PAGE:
His May was even worse. After starting to pull out of his funk in early May, Cano went ice-cold, batting his weight with just two extra base hits over the month's final three weeks. When the calendar flipped to June, Cano's slash stats were even worse than when May began. A third of the season had passed, and he had two home runs and 16 RBI to show for it.

By this point the fans and media were growing restless. "What was wrong with Cano?" they asked. "Where had his power gone?" "Am I crazy to drop him like a hot potato from my fantasy team?"

Historically, April and May have been the worst months of Cano's career, so there was hope that he'd get back to his old self in June, especially as the weather warmed. At the very least, positive regression to the mean would give him a boost. He couldn't possibly be any worse.

Except that he was. Cano had almost as many hitless games (11) as games with hits (14), which dragged his average down below .240. He struck out 22 times against a mere four walks. And his once prodigious power? Nowhere to be found.

It was incomprehensible that a perfectly healthy Cano could enter July hitting just .238/.277/.344 with four home runs and 24 RBI. Alarm bells were going off everywhere. His power had evaporated, he was striking out more than ever before, and his walks were down. This wasn't just a slump--this was a 32 year-old second baseman falling off a cliff. Dave Cameron said as much when he wrote Cano had the lowest trade value in baseball.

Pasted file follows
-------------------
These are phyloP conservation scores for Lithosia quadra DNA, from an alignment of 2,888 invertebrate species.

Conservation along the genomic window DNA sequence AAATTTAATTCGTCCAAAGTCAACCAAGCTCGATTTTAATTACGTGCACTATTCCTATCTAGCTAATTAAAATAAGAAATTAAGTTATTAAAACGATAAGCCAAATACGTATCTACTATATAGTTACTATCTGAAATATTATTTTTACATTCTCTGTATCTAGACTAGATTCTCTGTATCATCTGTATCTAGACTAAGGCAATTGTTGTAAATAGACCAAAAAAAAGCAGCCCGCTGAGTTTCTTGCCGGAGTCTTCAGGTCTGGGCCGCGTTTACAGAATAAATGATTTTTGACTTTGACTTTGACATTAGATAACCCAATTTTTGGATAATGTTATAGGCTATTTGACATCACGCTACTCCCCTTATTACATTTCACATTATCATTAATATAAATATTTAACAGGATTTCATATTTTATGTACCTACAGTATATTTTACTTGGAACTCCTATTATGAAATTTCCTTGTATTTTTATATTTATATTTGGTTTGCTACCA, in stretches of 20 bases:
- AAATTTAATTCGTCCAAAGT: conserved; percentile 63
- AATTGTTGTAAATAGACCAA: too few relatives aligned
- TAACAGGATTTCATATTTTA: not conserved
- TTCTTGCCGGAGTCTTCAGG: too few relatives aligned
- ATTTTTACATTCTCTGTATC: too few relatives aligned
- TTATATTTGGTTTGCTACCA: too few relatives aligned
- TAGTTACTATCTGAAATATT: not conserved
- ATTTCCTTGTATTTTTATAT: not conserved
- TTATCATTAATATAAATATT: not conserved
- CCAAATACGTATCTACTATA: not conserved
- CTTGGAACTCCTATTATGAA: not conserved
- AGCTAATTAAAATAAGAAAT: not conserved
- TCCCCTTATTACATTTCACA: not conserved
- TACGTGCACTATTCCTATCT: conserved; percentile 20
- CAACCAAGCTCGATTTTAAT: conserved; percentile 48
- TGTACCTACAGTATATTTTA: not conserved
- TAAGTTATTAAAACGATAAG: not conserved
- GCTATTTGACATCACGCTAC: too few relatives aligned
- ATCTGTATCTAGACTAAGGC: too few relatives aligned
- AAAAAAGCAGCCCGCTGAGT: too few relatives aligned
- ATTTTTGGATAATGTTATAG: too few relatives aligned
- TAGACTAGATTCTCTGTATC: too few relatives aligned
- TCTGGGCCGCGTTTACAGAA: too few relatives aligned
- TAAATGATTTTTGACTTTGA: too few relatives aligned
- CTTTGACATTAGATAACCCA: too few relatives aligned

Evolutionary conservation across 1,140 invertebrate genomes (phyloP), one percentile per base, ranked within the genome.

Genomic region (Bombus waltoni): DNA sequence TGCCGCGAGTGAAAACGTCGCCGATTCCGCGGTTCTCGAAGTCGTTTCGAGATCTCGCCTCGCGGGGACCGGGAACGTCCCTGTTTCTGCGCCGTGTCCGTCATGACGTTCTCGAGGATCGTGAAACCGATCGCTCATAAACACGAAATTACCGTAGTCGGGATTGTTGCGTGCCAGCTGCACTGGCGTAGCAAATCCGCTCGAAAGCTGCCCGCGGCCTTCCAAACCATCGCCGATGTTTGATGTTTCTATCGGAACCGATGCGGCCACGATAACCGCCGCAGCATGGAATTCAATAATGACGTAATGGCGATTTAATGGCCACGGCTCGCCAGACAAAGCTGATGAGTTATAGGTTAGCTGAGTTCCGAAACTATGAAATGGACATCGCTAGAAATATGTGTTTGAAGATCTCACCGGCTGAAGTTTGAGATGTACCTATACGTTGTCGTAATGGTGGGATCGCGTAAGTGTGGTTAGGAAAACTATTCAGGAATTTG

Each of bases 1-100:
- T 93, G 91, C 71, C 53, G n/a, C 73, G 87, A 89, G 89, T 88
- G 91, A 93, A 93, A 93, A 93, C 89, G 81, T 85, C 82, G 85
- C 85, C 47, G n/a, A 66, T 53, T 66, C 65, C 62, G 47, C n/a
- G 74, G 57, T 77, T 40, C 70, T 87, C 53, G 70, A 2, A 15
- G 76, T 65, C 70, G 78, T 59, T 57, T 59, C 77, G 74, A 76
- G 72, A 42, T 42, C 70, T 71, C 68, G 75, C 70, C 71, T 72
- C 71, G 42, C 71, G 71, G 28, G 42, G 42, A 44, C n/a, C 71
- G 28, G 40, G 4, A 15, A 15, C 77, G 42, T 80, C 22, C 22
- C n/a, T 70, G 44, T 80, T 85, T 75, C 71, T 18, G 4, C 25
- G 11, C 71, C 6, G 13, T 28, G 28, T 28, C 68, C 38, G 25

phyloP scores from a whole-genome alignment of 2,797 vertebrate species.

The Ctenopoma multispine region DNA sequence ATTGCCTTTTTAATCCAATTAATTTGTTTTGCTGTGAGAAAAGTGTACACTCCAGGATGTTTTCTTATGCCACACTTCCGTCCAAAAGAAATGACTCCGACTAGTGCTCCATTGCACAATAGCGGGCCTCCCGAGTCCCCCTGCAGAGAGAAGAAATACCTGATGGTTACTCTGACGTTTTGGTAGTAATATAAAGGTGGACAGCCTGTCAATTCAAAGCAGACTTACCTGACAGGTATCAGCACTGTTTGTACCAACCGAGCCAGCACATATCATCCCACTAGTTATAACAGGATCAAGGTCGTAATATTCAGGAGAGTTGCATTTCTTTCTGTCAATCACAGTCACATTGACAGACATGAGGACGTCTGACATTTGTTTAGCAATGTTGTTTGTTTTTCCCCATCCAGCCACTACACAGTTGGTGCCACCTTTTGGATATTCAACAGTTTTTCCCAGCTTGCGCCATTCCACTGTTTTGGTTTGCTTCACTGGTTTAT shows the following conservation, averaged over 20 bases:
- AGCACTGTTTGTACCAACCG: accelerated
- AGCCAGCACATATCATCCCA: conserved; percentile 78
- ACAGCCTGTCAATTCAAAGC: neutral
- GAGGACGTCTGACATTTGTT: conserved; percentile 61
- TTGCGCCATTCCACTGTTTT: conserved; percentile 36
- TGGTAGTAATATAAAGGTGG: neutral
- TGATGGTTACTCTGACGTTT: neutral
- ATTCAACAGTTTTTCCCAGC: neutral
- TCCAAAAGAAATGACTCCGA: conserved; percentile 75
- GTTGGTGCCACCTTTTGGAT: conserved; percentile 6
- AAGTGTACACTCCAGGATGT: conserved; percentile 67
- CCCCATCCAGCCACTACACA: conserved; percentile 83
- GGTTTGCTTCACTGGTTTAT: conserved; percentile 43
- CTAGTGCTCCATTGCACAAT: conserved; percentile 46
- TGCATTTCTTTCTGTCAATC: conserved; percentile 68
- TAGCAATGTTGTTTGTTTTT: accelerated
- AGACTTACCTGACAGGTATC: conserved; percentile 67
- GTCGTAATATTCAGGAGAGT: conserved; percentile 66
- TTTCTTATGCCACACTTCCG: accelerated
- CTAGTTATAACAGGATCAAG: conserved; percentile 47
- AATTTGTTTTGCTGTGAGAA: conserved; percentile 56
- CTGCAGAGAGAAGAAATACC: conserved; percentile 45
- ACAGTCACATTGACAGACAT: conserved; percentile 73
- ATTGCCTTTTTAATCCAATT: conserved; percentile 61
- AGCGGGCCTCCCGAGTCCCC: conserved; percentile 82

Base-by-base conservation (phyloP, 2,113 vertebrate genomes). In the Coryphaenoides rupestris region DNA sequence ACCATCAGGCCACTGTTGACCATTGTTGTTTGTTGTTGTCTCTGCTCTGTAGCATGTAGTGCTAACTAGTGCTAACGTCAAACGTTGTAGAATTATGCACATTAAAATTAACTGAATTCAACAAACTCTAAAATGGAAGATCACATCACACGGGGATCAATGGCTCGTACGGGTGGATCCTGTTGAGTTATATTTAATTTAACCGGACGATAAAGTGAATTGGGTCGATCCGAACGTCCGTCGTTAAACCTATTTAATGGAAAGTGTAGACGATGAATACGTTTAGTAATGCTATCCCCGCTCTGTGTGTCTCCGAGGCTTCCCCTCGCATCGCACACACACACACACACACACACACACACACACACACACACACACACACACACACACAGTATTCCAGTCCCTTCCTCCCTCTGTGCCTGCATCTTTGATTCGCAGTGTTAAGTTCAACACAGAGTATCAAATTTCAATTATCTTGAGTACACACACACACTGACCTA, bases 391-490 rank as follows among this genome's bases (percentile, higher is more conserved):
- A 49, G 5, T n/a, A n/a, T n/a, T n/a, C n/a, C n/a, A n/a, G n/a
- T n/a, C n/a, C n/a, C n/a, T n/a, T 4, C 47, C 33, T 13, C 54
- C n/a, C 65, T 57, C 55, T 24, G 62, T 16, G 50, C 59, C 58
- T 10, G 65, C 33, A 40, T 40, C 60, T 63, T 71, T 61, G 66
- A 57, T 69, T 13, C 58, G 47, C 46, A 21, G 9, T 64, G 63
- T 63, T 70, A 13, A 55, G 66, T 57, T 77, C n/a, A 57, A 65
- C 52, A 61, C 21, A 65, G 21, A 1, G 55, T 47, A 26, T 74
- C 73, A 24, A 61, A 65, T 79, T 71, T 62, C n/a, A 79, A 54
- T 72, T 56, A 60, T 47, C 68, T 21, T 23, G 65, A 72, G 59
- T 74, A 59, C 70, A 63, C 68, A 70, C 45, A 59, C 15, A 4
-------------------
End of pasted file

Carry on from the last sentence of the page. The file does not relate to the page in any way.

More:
Cano flipped a switch in July and was fine the rest of the way (NY Post)
Yet, even in the midst of that deep-freeze, there were still signs that Cano would turn it around. Grantland's Jonah Keri noted that Cano was flashing one of the 20 best exit velocities in baseball. He was still hitting the ball as hard as ever--those rockets just weren't translating into hits. His BABiP was .277, nearly 50 points below his career average and almost 60 points off his 2014 mark. As long as Cano kept smoking line drives, it was only a matter of time before they began to fall.